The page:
Experience

The Customer and Ho’oponopono

The Customer and Ho’oponopono
2 minute read
Rajeev Patel
image_pdfimage_print

The Challenge

“You are the application vendor so this is your problem.”

“This case has been open for a very long time, and we have not had any movement on it. We are frustrated by the inaction.”

“Why do we need to create so many indexes? Why are they not being shipped with the product? This is ridiculous!”

These are just a few examples of the irate customers I have worked with over the years, and their frustration and anger is often palpable. While we may not all be vendors, we all have customers—end user customers, business partners, colleagues, and so on. And just like me, you may have had a hard time finding a good solution quickly, before the tension escalates.

The techniques described below may be useful for tricky customer situations and other interpersonal situations. Once you learn this new approach, you’ll be surprised at how quickly you can move the conversation to friendlier footing.

A new way to approach the challenge

So, how does one handle these types of situations? How does one calm someone down enough to get the details of the problem and move past the anger? The secret is that people in these situations simply need to be heard. They want you to start by listening. Often, they’ve felt shut down by people they’ve called for help and so, they expect you to act the same way.

The problem is that we are all subject to something called an “amygdala hijack.” Part of our primitive brain is triggered to respond in kind to an attack. But once you know that this can happen, you can identify it and opt for another approach.

So, what works better?

First, step back from your usual response when you’re attacked. Remember that your default response is likely to be anger or defensiveness. Instead, take a breath and acknowledge the other party’s “pain” in a calm voice.

The next step is to apologize, if applicable, without using a “but …” (which is a justification and not really an apology). A genuine apology is disarming; people don’t expect it.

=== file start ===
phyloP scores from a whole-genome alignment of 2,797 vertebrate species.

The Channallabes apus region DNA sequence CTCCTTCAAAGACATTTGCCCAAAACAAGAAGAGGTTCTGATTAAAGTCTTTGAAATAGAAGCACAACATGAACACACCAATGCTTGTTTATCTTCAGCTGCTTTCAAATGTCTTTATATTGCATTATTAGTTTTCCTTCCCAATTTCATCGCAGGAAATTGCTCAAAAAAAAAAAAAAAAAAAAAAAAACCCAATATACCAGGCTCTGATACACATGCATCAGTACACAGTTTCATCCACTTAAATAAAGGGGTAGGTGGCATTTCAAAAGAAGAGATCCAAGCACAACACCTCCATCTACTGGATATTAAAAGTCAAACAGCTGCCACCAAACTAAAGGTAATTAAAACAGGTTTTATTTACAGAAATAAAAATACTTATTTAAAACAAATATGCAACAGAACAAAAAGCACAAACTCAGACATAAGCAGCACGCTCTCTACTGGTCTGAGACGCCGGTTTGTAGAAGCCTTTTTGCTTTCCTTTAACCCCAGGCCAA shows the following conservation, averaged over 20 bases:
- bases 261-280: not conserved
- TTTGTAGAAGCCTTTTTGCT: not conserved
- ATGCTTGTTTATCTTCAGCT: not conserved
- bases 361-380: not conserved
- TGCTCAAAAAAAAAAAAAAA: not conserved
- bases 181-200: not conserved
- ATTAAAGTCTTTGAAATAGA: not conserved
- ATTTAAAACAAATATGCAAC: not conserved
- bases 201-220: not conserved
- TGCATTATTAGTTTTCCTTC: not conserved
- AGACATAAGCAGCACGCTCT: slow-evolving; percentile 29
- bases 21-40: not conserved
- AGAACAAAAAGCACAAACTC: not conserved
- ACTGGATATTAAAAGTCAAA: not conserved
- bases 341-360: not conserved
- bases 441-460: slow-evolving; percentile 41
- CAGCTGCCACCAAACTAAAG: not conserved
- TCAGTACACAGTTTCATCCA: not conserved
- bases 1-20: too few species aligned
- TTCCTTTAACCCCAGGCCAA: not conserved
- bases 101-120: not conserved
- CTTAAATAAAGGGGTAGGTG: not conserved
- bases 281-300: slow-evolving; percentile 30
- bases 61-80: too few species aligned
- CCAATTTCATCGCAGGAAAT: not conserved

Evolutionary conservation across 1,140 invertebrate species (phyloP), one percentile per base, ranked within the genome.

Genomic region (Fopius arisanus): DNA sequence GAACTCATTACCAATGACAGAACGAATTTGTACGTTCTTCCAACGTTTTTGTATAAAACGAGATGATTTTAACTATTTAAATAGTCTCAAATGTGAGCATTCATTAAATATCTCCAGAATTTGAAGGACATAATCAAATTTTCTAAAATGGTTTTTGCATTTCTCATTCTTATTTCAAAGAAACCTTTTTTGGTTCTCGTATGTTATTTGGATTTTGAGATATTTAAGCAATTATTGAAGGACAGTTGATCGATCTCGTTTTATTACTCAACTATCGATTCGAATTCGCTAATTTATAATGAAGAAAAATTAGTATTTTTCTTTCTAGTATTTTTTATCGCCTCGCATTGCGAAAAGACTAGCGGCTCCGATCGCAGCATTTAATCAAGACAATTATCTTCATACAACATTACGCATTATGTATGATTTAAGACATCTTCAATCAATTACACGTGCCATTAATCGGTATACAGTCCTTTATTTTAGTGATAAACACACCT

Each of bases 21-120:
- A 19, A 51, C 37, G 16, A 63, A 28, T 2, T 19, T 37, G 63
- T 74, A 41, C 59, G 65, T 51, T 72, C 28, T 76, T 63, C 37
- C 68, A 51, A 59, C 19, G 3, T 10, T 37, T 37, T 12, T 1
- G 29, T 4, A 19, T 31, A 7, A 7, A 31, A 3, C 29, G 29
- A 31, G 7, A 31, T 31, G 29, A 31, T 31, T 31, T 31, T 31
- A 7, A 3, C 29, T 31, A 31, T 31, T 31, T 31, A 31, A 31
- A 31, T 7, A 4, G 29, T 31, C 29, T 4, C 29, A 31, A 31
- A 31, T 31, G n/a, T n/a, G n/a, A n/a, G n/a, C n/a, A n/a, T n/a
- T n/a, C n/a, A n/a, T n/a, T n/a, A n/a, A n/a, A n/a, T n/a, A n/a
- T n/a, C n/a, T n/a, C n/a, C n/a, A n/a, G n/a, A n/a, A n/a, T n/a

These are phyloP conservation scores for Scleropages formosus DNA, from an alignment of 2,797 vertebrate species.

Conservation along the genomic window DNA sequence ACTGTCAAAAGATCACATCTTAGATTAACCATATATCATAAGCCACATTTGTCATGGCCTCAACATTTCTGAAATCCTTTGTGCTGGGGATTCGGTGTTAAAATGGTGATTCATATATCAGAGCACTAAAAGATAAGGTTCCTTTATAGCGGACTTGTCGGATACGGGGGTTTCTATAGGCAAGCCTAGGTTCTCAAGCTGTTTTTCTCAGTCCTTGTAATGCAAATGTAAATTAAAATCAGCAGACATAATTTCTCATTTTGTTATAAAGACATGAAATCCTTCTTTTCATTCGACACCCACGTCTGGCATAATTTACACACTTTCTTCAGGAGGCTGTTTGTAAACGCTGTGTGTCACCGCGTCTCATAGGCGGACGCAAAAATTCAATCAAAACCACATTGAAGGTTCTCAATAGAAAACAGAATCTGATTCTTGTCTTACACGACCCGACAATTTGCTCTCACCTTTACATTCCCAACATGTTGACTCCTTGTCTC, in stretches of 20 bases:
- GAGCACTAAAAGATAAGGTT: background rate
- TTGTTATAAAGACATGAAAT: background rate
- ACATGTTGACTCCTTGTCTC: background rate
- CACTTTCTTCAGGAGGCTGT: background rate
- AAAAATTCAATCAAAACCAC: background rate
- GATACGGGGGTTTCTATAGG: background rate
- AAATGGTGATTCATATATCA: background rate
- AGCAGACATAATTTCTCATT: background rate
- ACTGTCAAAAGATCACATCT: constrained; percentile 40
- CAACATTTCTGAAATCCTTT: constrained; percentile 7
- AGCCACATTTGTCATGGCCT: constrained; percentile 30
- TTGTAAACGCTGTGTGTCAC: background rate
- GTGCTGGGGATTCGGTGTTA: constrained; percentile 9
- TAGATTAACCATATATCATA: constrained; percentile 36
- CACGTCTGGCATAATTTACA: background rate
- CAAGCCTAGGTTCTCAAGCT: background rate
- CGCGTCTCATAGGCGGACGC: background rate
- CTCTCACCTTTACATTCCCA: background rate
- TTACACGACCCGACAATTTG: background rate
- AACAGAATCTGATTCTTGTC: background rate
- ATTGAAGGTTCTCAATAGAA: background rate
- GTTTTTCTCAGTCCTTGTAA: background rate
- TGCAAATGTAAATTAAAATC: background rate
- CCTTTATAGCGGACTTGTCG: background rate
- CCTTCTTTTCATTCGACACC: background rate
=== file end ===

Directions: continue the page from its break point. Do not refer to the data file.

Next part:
When this occurs for me in a work situation, I follow that up by reiterating that we at BMC and the customer are a team and we will find the solution to the problem even if it means that additional expertise from research and development (R&D) may need to be consulted. I own the problem and assure them that I will gather the necessary resources to solve it for them.

I always end the meeting with, “Thank you for your patience and understanding. I promise you that we shall resolve this as soon as possible.”

This has worked for me each time. Once tempers have cooled, it becomes possible to do real work.

I came up with the above methodology from an ancient Hawaiian prayer called “ho’oponopono,” which is often translated into English as:

  • “I am sorry
  • Please forgive me
  • Thank you
  • I love you”

When applied to our customers, colleagues, friends, and family, it becomes:

  • We are sorry (that you are in a tough spot)
  • Please forgive us (for taking so long to resolve it)
  • Thank you (for your patience and understanding)

Try it. It works, whether you are dealing with clients in a professional environment or when interacting with others in your personal life.

A primer on digital transformation leadership strategy

Learn the fundamentals of innovative IT leadership with practical steps so that you can start leading digital transformation within your company.


These postings are my own and do not necessarily represent BMC's position, strategies, or opinion.

See an error or have a suggestion? Please let us know by emailing blogs@bmc.com.

BMC Bring the A-Game

From core to cloud to edge, BMC delivers the software and services that enable nearly 10,000 global customers, including 84% of the Forbes Global 100, to thrive in their ongoing evolution to an Autonomous Digital Enterprise.
Learn more about BMC ›

About the author

Rajeev Patel

Rajeev Patel is a Lead Performance Engineer with over 30 years of experience with databases like Oracle, MSSQL, and most recently, Postgre.

Rajeev enjoys working with customers to help them solve their performance issues especially those involving databases.